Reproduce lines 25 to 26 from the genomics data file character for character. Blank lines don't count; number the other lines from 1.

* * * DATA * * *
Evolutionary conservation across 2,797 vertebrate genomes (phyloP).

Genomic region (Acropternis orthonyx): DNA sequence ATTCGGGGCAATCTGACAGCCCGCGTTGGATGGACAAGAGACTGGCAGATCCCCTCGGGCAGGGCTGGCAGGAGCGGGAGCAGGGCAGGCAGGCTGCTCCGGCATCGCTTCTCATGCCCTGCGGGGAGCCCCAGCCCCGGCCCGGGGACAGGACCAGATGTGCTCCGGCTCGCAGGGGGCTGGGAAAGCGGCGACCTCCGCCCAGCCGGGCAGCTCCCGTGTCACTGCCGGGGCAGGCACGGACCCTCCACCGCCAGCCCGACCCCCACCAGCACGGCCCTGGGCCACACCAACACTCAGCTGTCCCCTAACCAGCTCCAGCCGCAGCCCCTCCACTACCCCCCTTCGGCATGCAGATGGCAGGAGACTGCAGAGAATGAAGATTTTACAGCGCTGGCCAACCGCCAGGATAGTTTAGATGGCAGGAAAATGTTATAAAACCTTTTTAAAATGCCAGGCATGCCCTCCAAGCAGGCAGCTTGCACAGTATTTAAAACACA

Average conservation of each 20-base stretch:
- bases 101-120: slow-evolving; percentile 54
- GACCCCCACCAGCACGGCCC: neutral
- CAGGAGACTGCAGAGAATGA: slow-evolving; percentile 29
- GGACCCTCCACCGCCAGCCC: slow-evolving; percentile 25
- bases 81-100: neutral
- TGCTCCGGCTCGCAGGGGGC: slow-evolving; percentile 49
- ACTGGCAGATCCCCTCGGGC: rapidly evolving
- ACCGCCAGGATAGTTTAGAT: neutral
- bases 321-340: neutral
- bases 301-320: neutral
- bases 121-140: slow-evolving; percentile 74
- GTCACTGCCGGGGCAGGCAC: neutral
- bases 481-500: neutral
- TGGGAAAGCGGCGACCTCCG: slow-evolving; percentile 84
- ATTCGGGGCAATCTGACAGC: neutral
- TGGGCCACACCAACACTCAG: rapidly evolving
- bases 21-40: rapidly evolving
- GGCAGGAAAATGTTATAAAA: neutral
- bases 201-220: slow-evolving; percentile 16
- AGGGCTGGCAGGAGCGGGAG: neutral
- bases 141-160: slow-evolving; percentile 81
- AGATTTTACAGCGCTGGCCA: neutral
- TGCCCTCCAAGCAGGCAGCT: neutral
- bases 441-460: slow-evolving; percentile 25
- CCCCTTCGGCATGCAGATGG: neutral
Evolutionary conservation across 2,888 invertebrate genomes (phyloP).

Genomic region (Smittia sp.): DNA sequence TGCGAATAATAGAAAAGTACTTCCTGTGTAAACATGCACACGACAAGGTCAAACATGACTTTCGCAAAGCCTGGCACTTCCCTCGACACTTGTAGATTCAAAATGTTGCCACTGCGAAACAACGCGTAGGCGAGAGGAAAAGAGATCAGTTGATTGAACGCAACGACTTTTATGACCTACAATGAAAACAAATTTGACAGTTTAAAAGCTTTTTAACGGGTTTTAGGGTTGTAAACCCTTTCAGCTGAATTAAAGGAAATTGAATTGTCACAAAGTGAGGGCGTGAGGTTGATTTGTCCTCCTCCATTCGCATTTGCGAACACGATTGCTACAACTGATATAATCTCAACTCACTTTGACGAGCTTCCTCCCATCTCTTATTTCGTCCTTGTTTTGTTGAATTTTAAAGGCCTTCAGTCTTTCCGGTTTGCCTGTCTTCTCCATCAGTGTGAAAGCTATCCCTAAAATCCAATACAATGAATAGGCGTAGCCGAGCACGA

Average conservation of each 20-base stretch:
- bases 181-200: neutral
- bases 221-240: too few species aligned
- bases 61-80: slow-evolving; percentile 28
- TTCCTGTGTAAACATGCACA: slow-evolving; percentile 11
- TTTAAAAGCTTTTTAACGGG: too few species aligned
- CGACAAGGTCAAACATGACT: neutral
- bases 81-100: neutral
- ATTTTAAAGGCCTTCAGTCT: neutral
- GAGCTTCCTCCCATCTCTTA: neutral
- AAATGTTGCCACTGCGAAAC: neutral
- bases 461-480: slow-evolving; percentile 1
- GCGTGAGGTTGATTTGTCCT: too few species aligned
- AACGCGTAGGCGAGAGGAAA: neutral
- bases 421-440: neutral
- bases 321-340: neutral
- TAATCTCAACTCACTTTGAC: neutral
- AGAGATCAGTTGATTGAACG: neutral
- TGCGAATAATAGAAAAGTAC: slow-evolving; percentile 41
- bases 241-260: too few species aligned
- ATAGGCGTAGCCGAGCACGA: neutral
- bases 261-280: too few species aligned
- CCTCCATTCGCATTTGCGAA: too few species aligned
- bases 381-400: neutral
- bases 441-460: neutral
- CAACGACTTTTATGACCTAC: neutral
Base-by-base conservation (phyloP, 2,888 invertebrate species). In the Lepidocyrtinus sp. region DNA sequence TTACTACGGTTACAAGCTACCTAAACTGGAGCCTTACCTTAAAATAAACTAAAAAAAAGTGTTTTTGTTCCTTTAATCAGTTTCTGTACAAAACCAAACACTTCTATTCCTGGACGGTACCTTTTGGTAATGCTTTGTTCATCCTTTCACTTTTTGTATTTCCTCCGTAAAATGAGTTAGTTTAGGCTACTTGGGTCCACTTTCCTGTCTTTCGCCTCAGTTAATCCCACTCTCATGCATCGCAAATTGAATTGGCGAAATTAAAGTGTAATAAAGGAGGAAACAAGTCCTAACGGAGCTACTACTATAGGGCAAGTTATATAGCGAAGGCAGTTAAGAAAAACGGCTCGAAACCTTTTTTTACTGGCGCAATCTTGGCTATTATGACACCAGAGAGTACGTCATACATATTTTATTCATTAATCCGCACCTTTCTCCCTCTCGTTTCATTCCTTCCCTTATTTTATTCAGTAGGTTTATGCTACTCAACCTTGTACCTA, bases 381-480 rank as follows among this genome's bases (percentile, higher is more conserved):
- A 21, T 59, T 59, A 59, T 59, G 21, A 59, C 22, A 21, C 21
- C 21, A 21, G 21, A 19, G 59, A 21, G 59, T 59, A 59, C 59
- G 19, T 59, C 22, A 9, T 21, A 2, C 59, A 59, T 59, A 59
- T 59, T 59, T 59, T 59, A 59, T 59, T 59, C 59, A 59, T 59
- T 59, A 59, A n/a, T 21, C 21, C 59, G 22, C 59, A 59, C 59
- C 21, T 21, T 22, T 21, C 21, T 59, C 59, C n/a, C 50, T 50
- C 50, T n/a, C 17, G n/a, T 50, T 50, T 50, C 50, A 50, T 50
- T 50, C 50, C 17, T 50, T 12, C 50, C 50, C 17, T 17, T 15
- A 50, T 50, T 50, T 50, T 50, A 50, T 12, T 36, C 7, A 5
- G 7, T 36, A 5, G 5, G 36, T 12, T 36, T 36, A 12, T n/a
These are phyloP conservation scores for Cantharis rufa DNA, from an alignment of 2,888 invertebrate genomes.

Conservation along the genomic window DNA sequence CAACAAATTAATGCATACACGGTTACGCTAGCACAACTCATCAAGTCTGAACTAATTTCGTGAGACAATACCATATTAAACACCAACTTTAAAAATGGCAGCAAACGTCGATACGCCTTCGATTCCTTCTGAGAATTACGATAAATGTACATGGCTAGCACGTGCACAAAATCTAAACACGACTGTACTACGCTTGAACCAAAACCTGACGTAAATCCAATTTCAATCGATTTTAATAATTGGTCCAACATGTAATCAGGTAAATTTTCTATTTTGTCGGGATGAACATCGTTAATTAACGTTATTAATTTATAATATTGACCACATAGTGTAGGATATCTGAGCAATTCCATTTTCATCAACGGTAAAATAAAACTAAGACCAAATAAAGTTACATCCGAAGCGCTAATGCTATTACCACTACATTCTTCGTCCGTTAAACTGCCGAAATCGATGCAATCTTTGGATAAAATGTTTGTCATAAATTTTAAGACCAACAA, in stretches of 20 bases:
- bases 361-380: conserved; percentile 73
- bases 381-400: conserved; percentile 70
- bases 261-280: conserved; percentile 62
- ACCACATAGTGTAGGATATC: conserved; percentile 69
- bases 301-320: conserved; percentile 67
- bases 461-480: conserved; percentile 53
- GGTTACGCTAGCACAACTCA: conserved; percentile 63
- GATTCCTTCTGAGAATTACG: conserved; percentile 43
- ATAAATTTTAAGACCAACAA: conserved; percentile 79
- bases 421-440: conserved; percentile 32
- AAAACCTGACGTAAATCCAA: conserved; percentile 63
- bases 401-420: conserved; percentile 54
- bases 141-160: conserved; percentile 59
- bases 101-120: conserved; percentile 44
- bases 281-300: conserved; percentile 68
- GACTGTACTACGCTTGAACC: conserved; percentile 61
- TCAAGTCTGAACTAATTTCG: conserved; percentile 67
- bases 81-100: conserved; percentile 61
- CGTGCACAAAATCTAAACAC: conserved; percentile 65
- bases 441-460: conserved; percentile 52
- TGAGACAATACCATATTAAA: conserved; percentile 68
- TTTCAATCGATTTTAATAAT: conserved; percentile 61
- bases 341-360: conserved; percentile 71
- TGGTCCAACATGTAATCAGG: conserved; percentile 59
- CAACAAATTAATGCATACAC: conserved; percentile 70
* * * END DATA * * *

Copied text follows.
- AGATTTTACAGCGCTGGCCA: neutral
- TGCCCTCCAAGCAGGCAGCT: neutral